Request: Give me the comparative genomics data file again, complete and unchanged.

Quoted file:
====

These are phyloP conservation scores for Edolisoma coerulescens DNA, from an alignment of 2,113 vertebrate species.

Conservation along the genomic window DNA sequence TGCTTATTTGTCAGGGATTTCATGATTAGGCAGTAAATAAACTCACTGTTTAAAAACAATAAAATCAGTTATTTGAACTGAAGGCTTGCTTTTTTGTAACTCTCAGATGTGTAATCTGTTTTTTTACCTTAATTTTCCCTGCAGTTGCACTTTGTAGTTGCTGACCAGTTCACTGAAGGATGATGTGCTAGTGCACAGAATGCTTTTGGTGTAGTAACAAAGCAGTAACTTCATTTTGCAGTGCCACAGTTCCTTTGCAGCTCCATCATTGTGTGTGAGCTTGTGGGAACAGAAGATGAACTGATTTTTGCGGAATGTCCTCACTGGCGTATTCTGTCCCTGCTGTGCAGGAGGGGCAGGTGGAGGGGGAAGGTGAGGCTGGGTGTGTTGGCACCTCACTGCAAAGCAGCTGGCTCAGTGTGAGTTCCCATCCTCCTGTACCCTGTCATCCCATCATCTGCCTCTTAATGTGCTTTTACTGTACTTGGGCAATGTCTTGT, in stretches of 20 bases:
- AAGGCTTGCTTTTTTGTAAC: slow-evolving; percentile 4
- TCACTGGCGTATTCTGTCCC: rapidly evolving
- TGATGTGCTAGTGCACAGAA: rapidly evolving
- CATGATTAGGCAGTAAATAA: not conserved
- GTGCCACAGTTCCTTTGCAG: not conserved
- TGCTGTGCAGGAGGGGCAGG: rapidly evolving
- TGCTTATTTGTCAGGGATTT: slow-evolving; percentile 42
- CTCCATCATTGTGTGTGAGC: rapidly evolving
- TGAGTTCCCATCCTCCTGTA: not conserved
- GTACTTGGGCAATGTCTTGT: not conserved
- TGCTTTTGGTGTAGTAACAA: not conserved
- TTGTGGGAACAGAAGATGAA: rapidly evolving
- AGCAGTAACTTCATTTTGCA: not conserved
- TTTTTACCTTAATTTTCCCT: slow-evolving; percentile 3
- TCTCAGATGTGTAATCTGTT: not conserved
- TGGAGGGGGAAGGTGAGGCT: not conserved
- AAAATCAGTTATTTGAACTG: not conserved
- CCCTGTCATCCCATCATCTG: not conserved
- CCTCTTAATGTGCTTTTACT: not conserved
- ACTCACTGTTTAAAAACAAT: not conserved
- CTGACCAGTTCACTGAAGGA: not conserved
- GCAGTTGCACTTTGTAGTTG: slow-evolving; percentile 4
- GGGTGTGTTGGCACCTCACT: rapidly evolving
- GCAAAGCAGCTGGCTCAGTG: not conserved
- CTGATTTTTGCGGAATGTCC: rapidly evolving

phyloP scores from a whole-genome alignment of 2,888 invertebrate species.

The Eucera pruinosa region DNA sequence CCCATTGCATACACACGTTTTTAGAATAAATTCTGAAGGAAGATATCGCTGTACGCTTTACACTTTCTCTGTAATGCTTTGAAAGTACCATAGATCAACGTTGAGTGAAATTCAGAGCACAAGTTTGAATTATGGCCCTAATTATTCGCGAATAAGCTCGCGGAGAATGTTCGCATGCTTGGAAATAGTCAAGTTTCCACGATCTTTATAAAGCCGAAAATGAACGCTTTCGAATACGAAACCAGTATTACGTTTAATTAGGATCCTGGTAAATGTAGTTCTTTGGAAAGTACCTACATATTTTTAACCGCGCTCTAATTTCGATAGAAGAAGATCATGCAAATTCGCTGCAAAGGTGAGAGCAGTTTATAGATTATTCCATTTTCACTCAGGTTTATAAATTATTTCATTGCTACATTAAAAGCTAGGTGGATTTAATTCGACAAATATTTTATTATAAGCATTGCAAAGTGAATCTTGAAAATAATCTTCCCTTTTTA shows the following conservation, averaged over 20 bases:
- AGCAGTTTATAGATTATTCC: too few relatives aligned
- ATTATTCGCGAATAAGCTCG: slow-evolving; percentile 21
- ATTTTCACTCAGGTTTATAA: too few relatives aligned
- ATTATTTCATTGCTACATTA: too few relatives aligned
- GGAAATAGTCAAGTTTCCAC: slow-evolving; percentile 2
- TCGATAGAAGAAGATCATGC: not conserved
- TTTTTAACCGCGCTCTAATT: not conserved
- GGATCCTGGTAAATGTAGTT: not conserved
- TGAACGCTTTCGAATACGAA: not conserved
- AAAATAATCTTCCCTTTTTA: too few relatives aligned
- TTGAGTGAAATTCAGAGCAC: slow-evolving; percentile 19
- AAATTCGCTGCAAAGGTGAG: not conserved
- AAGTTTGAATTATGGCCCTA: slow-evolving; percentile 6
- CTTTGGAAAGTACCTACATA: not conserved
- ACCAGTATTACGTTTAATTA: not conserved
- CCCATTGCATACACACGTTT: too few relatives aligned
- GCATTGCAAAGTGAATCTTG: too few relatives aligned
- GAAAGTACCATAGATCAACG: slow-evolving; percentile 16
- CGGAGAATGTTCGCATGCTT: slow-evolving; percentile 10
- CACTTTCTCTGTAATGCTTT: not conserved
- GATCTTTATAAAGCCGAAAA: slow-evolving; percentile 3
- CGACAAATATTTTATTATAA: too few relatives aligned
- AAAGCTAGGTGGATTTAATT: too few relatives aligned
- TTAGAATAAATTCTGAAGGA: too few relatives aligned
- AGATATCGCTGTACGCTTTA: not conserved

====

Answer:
These are phyloP conservation scores for Edolisoma coerulescens DNA, from an alignment of 2,113 vertebrate species.

Conservation along the genomic window DNA sequence TGCTTATTTGTCAGGGATTTCATGATTAGGCAGTAAATAAACTCACTGTTTAAAAACAATAAAATCAGTTATTTGAACTGAAGGCTTGCTTTTTTGTAACTCTCAGATGTGTAATCTGTTTTTTTACCTTAATTTTCCCTGCAGTTGCACTTTGTAGTTGCTGACCAGTTCACTGAAGGATGATGTGCTAGTGCACAGAATGCTTTTGGTGTAGTAACAAAGCAGTAACTTCATTTTGCAGTGCCACAGTTCCTTTGCAGCTCCATCATTGTGTGTGAGCTTGTGGGAACAGAAGATGAACTGATTTTTGCGGAATGTCCTCACTGGCGTATTCTGTCCCTGCTGTGCAGGAGGGGCAGGTGGAGGGGGAAGGTGAGGCTGGGTGTGTTGGCACCTCACTGCAAAGCAGCTGGCTCAGTGTGAGTTCCCATCCTCCTGTACCCTGTCATCCCATCATCTGCCTCTTAATGTGCTTTTACTGTACTTGGGCAATGTCTTGT, in stretches of 20 bases:
- AAGGCTTGCTTTTTTGTAAC: slow-evolving; percentile 4
- TCACTGGCGTATTCTGTCCC: rapidly evolving
- TGATGTGCTAGTGCACAGAA: rapidly evolving
- CATGATTAGGCAGTAAATAA: not conserved
- GTGCCACAGTTCCTTTGCAG: not conserved
- TGCTGTGCAGGAGGGGCAGG: rapidly evolving
- TGCTTATTTGTCAGGGATTT: slow-evolving; percentile 42
- CTCCATCATTGTGTGTGAGC: rapidly evolving
- TGAGTTCCCATCCTCCTGTA: not conserved
- GTACTTGGGCAATGTCTTGT: not conserved
- TGCTTTTGGTGTAGTAACAA: not conserved
- TTGTGGGAACAGAAGATGAA: rapidly evolving
- AGCAGTAACTTCATTTTGCA: not conserved
- TTTTTACCTTAATTTTCCCT: slow-evolving; percentile 3
- TCTCAGATGTGTAATCTGTT: not conserved
- TGGAGGGGGAAGGTGAGGCT: not conserved
- AAAATCAGTTATTTGAACTG: not conserved
- CCCTGTCATCCCATCATCTG: not conserved
- CCTCTTAATGTGCTTTTACT: not conserved
- ACTCACTGTTTAAAAACAAT: not conserved
- CTGACCAGTTCACTGAAGGA: not conserved
- GCAGTTGCACTTTGTAGTTG: slow-evolving; percentile 4
- GGGTGTGTTGGCACCTCACT: rapidly evolving
- GCAAAGCAGCTGGCTCAGTG: not conserved
- CTGATTTTTGCGGAATGTCC: rapidly evolving

phyloP scores from a whole-genome alignment of 2,888 invertebrate species.

The Eucera pruinosa region DNA sequence CCCATTGCATACACACGTTTTTAGAATAAATTCTGAAGGAAGATATCGCTGTACGCTTTACACTTTCTCTGTAATGCTTTGAAAGTACCATAGATCAACGTTGAGTGAAATTCAGAGCACAAGTTTGAATTATGGCCCTAATTATTCGCGAATAAGCTCGCGGAGAATGTTCGCATGCTTGGAAATAGTCAAGTTTCCACGATCTTTATAAAGCCGAAAATGAACGCTTTCGAATACGAAACCAGTATTACGTTTAATTAGGATCCTGGTAAATGTAGTTCTTTGGAAAGTACCTACATATTTTTAACCGCGCTCTAATTTCGATAGAAGAAGATCATGCAAATTCGCTGCAAAGGTGAGAGCAGTTTATAGATTATTCCATTTTCACTCAGGTTTATAAATTATTTCATTGCTACATTAAAAGCTAGGTGGATTTAATTCGACAAATATTTTATTATAAGCATTGCAAAGTGAATCTTGAAAATAATCTTCCCTTTTTA shows the following conservation, averaged over 20 bases:
- AGCAGTTTATAGATTATTCC: too few relatives aligned
- ATTATTCGCGAATAAGCTCG: slow-evolving; percentile 21
- ATTTTCACTCAGGTTTATAA: too few relatives aligned
- ATTATTTCATTGCTACATTA: too few relatives aligned
- GGAAATAGTCAAGTTTCCAC: slow-evolving; percentile 2
- TCGATAGAAGAAGATCATGC: not conserved
- TTTTTAACCGCGCTCTAATT: not conserved
- GGATCCTGGTAAATGTAGTT: not conserved
- TGAACGCTTTCGAATACGAA: not conserved
- AAAATAATCTTCCCTTTTTA: too few relatives aligned
- TTGAGTGAAATTCAGAGCAC: slow-evolving; percentile 19
- AAATTCGCTGCAAAGGTGAG: not conserved
- AAGTTTGAATTATGGCCCTA: slow-evolving; percentile 6
- CTTTGGAAAGTACCTACATA: not conserved
- ACCAGTATTACGTTTAATTA: not conserved
- CCCATTGCATACACACGTTT: too few relatives aligned
- GCATTGCAAAGTGAATCTTG: too few relatives aligned
- GAAAGTACCATAGATCAACG: slow-evolving; percentile 16
- CGGAGAATGTTCGCATGCTT: slow-evolving; percentile 10
- CACTTTCTCTGTAATGCTTT: not conserved
- GATCTTTATAAAGCCGAAAA: slow-evolving; percentile 3
- CGACAAATATTTTATTATAA: too few relatives aligned
- AAAGCTAGGTGGATTTAATT: too few relatives aligned
- TTAGAATAAATTCTGAAGGA: too few relatives aligned
- AGATATCGCTGTACGCTTTA: not conserved